Investment advisory firm recommendation could force Broadcom to negotiate deal with Qualcomm

Investment advisory firm recommendation could force Broadcom to negotiate deal with Qualcomm
Institutional Shareholder Services (ISS) is an advisory firm that recommends to mutual funds, hedge funds and other big institutional investors, how they should vote on certain company matters. On Saturday, ISS weighed in on the proxy battle between Broadcom and Qualcomm related to the former's $82 a share bid for the latter. As we told you a little over a week ago, Qualcomm rejected Broadcom's "best and final offer" of $82 a share for Qualcomm. That deal is structured so that Qualcomm holders receive $60 in cash and $22 in Broadcom stock for each Qualcomm share they own.

Besides taking the deal directly to Qualcomm, Broadcom nominated its own slate of 6 Board of Directors to join Qualcomm's 11-person Board. Qualcomm shareholders get to vote on March 6th. If all six of Broadcom's nominees win, the company will control a majority of its target's Board of Directors, which would allow the $146.4 billion deal (including debt) to proceed. If Broadcom doesn't get its entire slate elected to Qualcomm's board, the company could decide to stop the pursuit of its fellow chipmaker.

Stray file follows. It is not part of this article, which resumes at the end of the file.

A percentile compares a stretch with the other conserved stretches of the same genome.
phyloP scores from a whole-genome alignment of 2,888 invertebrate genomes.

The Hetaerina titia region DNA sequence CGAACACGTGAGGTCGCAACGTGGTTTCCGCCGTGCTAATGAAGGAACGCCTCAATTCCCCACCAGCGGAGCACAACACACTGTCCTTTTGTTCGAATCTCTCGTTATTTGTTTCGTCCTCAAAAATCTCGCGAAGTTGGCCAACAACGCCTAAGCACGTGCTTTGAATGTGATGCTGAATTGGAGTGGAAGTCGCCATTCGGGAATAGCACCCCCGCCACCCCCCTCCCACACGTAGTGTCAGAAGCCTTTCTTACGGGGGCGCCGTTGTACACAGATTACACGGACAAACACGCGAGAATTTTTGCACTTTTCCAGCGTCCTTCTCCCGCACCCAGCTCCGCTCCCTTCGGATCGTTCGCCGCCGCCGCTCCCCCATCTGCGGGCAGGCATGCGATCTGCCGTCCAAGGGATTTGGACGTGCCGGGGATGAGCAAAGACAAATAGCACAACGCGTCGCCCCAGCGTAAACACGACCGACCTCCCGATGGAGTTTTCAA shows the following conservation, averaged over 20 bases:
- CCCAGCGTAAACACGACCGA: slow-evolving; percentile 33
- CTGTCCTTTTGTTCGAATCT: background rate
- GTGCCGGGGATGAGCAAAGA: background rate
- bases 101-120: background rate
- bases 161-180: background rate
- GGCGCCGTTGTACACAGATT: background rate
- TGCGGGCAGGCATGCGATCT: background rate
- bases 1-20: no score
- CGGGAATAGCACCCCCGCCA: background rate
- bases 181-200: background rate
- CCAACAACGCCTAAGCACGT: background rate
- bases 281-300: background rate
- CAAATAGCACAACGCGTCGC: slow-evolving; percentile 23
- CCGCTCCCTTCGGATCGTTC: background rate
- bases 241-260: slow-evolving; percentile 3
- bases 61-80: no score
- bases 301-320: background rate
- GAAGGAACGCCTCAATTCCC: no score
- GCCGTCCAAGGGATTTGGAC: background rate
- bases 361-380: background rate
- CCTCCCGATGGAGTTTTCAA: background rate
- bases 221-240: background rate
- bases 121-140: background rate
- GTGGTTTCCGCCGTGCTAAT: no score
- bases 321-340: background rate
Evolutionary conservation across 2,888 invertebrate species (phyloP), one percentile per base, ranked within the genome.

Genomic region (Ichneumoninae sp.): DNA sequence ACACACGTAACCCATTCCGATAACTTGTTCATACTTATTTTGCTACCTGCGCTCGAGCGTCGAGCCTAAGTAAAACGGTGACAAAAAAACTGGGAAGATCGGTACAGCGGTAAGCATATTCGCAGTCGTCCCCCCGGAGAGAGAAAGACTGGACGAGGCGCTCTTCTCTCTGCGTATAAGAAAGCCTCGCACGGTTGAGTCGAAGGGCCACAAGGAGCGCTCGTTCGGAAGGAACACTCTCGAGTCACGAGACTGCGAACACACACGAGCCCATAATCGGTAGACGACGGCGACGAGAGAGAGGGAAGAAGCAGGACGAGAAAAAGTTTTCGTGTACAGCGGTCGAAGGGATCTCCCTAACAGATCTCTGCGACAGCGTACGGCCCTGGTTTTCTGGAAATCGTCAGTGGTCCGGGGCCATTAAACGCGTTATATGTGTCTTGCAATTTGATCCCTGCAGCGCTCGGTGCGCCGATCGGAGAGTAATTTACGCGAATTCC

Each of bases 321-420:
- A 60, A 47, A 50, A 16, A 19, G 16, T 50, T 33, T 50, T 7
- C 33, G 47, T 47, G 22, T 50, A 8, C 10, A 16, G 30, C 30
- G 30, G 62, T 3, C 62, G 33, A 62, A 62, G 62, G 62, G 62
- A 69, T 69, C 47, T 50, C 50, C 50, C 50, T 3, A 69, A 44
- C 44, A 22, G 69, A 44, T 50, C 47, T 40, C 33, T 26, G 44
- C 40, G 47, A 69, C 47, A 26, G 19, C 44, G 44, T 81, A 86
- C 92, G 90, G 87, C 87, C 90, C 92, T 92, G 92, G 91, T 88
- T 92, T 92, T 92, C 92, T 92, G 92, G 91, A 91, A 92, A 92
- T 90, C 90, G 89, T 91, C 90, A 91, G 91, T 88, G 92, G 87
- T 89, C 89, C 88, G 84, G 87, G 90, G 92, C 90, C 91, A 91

ISS today recommended that Qualcomm shareholders vote for only four of Broadcom's nominees to Qualcomm's board. The advisory firm said in a letter to its subscribers that Qualcomm shareholders would be best served by having both parties sit down and negotiate a deal. And ISS feels that a board comprised of four Broadcom directors and seven Qualcomm directors would show "flexibility on both sides." Another advisory firm, Glass Lewis, will reveal its recommendation soon.

Both Qualcomm and Broadcom sat down last Wednesday to discuss the proposed transaction. Qualcomm says that some progress was made on regulatory concessions, but feels that the "regulatory risk" is still too high. In other words, Qualcomm is afraid of signing a deal with Broadcom only to have regulatory agencies block the transaction. If this were to happen, Qualcomm Chairman Paul Jacobs wrote that his company would be "enormously and irreparably damaged." That is why Broadcom has agreed to an $8 billion break up fee that would be paid to Qualcomm if a signed deal crumbles due to lack of regulatory approval.

source: TheStreet



1. An.Awesome.Guy

Posts: 636; Member since: Jan 12, 2015

Now imagine if Broadcom had 6 members, then they could sell Qualcomm for even less value and they would have the power to force that. If Broadcom had 4 members and still Qualcomm didn't sell,then can't Broadcom members damage Qualcomm by bad decisions sice 4 members don't actually care for Qualcomm? I don't know a lot of these business but I don't see it right at all

2. nerdmb

Posts: 57; Member since: Nov 11, 2017

I don’t understand why qc shareholders would elect any of bc’s nominees? I wish the deal would not go through. It seems apple isbehind this whole thing.

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